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New police dogs trained to ignore marijuana
The newest thing in police K-9 units? Post-pot pups that are not trained to detect marijuana.
BREMERTON — Bremerton police Officer Dahle “Duke” Roessel and his new dog partner, Dusty, combed the rooms of a West Bremerton hotel during a practice session Tuesday. Dusty, an 18-month-old black Lab, sniffed around for meth, heroin and cocaine that had been planted there.
But not pot.
The Bremerton Police Department, following in the footsteps of many law-enforcement agencies around the state, is not training its newest officer how to sniff out marijuana. Months after voters approved an initiative legalizing possession of small amounts of pot, Dusty is the first narcotics dog in Kitsap County with the distinction.
Dusty was bred at North Bend Retriever Kennel to be a champion birding dog. He was a bit too restless for that job, but his insatiable drive to look for things made him “perfect for what we need,” Roessel said.
Roessel points out that should state law change, it would be easy to bring the dog up to speed on the scent of pot.
“We can train them on marijuana in a weekend,” he said.
Suquamish police also have a new dog, an 18-month-old golden Lab-pit bull mix named Loki who just come out of training with the state’s Department of Corrections. Loki is a post-pot pup, too.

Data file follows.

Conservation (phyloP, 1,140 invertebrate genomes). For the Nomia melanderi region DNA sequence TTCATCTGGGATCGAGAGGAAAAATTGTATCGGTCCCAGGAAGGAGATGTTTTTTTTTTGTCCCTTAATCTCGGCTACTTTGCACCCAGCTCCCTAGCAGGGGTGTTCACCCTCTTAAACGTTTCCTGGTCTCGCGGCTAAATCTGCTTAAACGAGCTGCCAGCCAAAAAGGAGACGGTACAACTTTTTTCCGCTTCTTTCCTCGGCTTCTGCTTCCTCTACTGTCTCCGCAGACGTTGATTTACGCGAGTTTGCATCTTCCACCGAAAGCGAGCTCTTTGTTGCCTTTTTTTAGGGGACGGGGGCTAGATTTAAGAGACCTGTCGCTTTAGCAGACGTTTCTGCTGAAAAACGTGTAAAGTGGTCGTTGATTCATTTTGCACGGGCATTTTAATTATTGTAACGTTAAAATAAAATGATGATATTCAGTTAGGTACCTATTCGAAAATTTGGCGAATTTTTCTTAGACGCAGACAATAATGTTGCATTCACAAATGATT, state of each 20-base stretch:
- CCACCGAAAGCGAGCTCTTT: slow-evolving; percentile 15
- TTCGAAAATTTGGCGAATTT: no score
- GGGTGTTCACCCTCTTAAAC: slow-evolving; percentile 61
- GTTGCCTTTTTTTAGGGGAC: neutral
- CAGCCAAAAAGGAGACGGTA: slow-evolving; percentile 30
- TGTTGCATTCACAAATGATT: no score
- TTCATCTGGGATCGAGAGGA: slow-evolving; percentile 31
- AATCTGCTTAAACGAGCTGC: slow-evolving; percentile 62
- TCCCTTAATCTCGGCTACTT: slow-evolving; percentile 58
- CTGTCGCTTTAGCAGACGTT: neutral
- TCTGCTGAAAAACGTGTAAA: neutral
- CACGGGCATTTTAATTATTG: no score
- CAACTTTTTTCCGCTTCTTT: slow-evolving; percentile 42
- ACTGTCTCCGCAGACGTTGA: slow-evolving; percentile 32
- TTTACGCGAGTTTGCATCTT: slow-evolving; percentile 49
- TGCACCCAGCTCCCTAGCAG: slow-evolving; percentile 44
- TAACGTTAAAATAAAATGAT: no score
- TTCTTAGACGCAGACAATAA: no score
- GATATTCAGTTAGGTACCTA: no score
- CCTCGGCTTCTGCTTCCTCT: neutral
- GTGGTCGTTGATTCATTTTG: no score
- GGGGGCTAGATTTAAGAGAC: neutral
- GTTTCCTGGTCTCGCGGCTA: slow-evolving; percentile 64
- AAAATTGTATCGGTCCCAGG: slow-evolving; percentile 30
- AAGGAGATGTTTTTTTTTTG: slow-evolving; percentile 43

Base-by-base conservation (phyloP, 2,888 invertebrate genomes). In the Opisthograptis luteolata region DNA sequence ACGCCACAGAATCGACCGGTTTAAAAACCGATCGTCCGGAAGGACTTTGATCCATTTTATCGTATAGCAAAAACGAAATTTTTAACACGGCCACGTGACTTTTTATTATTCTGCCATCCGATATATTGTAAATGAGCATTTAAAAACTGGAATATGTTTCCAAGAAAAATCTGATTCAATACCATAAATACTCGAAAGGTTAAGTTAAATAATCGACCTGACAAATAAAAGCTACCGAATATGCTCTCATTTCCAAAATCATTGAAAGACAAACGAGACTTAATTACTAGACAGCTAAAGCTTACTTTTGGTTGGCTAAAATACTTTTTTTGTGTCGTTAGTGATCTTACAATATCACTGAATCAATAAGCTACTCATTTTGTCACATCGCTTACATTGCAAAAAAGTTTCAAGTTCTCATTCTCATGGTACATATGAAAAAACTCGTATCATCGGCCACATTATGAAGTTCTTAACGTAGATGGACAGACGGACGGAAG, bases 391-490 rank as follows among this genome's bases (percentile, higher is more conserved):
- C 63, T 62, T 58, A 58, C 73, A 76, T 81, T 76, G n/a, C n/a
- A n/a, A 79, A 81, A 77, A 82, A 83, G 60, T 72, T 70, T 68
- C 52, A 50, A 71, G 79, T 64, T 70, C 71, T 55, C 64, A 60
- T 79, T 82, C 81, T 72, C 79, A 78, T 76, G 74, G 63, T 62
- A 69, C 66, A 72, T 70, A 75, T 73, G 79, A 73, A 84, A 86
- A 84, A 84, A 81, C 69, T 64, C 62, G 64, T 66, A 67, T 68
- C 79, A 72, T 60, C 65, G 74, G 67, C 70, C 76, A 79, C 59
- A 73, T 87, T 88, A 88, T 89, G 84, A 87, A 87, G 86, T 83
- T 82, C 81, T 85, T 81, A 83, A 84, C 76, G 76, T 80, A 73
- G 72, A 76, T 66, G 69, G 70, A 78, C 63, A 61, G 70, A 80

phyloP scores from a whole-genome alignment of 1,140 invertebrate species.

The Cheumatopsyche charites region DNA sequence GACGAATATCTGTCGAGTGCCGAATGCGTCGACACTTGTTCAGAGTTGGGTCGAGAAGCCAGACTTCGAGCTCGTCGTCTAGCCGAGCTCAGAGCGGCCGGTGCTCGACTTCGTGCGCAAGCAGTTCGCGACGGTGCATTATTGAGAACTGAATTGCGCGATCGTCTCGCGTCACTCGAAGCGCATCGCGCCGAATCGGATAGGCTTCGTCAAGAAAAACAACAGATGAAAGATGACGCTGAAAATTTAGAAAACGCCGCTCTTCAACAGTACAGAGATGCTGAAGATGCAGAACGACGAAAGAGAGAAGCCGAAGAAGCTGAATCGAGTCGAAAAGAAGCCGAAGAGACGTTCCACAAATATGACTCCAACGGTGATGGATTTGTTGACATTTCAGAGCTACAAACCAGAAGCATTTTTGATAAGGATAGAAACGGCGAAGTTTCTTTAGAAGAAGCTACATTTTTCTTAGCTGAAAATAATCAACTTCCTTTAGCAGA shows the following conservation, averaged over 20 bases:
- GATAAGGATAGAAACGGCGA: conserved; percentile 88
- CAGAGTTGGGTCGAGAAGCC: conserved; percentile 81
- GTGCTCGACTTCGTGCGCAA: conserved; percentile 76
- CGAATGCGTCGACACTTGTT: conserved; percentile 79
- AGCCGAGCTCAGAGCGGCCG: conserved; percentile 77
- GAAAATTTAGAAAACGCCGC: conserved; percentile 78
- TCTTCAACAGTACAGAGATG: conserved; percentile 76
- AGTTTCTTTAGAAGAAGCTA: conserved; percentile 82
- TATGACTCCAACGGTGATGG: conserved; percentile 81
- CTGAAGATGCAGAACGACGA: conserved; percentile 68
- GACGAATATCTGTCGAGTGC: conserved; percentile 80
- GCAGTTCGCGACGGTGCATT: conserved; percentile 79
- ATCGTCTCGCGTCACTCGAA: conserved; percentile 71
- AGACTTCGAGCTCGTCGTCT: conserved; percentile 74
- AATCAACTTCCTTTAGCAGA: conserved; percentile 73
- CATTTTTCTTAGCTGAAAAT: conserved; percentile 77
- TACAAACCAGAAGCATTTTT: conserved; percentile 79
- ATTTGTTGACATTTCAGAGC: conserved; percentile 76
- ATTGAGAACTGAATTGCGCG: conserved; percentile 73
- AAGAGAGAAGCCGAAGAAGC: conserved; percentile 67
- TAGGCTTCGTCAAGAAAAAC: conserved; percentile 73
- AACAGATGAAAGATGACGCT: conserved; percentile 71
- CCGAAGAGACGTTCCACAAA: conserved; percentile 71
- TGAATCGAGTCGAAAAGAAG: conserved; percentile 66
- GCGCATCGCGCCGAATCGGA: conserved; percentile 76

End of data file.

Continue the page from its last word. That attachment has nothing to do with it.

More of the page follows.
Marijuana laws are different on tribal lands, though Suquamish Police Chief Mike Lasnier said the tribal council is evaluating those laws. Currently, possession of less than 7 grams of pot is an infraction similar to a traffic ticket; possession of more than 7 grams is a misdemeanor, while having more than 40 grams is a felony, similar to state laws.
Washington State Patrol spokesman Bob Calkins said his agency won’t be training future narcotics detection dogs to find pot, either.
“It’s problematic because the dogs could alert on a legal amount of marijuana,” he said, “And then we’re violating someone’s privacy.”
He said there’s also a concern that if a dog were to find a valuable piece of evidence because his sniffer encountered a legal amount of pot, all the evidence might be thrown out in court. For example, Calkins said, if a dog sniffs out a legal amount of marijuana and a gun used in a slaying is found with it, a judge might rule that the gun isn’t admissible in court.
Dogs can be retrained to avoid the scent of pot, but there’s always a chance they could still find the now-legal drug, he added.
Poulsbo police don’t have a dog, but new Chief Al Townsend said he’ll make getting one a priority. That new dog won’t be trained to find pot, either.
“It will just complicate things so much in doing the search and trying to get a warrant,” he said of having a dog trained in marijuana detection. “If things change, you can add the drug (to the dog’s repertoire) but it’s tough to get rid of it.”
Bainbridge Island police Lt. Phil Hawkins said his department, too, is in between drug dogs. Hawkins said his department’s plan is to get a narcotics dog in the coming months, but he did not yet know if it would be trained in marijuana detection.
He was willing to add, “I can probably say it will be a lower priority.”
The Kitsap County Sheriff’s Office does not have a narcotics-detection dog nor immediate plans to get one, according to sheriff’s spokesman Scott Wilson. Port Orchard’s police dog, Amber, was trained before marijuana legalization.